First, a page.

David Anthony Durham*

*(Second year of eligibility)

Best Novel
The Graveyard Book by Neil Gaiman (HarperCollins; Bloomsbury UK)

Best Novella
‘‘The Erdmann Nexus’’ by Nancy Kress (Asimov’s Oct/Nov 2008)

Best Novelette
‘‘Shoggoths in Bloom’’ by Elizabeth Bear (Asimov’s Mar 2008)

Best Short Story
‘‘Exhalation’’ by Ted Chiang (Eclipse Two)

Best Related Book
Your Hate Mail Will Be Graded: A Decade of Whatever, 1998-2008 by John
Scalzi (Subterranean Press)

Best Graphic Story
Girl Genius, Volume 8: Agatha Heterodyne and the Chapel of Bones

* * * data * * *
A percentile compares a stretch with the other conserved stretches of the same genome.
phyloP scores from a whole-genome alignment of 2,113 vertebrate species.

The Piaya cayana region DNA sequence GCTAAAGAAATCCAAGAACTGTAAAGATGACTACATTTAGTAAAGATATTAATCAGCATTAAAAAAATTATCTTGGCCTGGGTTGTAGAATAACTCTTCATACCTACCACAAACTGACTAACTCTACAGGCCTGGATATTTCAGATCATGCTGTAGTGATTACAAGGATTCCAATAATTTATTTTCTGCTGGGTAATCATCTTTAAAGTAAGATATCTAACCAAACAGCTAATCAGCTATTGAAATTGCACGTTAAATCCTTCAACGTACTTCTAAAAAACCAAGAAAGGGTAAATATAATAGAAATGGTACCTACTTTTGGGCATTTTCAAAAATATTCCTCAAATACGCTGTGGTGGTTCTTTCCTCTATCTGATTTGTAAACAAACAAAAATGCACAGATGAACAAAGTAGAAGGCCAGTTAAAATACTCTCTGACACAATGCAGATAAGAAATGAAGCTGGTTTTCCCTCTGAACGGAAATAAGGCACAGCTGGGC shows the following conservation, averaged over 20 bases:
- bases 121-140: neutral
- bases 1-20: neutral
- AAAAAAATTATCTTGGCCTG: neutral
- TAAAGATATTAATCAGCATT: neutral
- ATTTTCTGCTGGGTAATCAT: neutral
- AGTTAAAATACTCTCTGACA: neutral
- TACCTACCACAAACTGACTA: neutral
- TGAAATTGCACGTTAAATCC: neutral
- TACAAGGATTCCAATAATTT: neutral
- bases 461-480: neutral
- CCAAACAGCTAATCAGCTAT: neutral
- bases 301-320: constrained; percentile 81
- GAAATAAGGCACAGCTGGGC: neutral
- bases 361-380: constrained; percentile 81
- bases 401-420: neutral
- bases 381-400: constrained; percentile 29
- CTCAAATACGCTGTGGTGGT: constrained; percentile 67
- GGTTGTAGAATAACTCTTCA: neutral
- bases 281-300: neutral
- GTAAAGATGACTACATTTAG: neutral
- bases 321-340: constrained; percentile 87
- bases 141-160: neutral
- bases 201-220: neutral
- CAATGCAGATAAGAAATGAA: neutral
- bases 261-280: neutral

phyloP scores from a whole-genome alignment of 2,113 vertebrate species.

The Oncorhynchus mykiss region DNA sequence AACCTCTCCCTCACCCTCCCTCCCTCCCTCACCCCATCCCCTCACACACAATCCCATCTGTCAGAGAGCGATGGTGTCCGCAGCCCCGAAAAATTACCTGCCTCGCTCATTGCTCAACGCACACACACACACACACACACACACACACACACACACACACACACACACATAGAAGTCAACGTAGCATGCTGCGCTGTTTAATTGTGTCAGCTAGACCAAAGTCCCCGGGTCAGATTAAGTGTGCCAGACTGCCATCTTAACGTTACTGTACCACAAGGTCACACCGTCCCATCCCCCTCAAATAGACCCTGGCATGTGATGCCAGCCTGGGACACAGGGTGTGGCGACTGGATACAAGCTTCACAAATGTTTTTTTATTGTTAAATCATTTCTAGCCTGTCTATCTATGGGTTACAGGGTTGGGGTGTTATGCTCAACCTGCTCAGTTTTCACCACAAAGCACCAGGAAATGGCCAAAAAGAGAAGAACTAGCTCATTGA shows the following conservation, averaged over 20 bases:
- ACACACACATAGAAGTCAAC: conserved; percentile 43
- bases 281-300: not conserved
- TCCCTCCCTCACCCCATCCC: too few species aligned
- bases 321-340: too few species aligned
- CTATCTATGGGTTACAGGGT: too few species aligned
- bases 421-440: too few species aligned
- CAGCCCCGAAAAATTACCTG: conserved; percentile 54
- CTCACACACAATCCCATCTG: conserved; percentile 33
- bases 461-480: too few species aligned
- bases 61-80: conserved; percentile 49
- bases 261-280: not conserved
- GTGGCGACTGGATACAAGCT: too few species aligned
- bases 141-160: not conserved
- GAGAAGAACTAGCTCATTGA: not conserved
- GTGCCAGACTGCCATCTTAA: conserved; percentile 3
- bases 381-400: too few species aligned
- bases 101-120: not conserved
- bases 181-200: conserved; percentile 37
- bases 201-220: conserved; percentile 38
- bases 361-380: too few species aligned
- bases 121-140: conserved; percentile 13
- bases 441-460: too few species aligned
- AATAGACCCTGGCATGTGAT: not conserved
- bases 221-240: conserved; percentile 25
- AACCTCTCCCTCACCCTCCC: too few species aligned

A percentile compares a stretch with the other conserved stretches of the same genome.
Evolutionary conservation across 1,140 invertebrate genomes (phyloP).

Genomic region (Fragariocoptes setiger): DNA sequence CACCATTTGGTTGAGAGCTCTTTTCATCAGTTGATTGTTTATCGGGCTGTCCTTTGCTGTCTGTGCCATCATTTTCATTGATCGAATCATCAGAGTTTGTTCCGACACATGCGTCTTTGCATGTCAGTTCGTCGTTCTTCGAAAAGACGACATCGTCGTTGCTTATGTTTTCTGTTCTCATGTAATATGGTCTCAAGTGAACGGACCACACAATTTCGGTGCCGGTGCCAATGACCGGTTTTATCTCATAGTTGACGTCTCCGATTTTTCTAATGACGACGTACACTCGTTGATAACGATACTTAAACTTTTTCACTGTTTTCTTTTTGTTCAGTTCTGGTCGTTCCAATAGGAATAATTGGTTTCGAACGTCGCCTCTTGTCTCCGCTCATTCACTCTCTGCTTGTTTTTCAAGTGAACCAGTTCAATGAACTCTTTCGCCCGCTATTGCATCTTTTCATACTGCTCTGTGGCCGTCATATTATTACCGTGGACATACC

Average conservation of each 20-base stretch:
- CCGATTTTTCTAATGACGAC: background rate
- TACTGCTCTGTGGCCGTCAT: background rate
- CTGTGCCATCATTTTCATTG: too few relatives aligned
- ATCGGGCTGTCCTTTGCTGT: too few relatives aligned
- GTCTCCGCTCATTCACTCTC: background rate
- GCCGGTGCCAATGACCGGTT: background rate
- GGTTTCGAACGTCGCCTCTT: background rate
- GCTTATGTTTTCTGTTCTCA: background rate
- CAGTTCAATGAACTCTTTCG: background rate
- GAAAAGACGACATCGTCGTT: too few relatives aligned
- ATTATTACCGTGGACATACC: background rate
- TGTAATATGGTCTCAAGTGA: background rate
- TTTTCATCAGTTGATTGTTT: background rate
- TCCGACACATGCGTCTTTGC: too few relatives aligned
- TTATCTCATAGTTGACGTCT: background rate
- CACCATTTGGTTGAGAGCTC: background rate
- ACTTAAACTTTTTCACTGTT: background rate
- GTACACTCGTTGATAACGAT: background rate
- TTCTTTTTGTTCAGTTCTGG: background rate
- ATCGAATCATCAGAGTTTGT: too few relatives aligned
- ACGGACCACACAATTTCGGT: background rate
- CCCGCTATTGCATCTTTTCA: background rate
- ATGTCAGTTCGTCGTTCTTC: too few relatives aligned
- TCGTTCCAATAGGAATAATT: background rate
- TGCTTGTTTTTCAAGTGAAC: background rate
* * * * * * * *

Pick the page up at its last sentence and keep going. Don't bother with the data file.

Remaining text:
Written by Kaja & Phil Foglio, art by Phil Foglio, colors by Cheyenne
Wright (Airship Entertainment)

Best Dramatic Presentation, Long Form
WALL-E Andrew Stanton & Pete Docter, story; Andrew Stanton & Jim
Reardon, screenplay; Andrew Stanton, director (Pixar/Walt Disney)

Best Dramatic Presentation, Short Form
Doctor Horrible’s Sing-Along Blog Joss Whedon, & Zack Whedon, & Jed
Whedon, & Maurissa Tancharoen, writers; Joss Whedon, director (Mutant
Enemy)

Best Editor, Short Form
Ellen Datlow

Best Editor, Long Form
David G. Hartwell

Best Professional Artist
Donato Giancola

Best Semiprozine
Weird Tales edited by Ann VanderMeer & Stephen H. Segal

Best Fan Writer
Cheryl Morgan

Best Fanzine
Electric Velocipede edited by John Klima

Best Fan Artist
Frank Wu

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PostPosted: Mon Aug 10, 2009 4:15 pm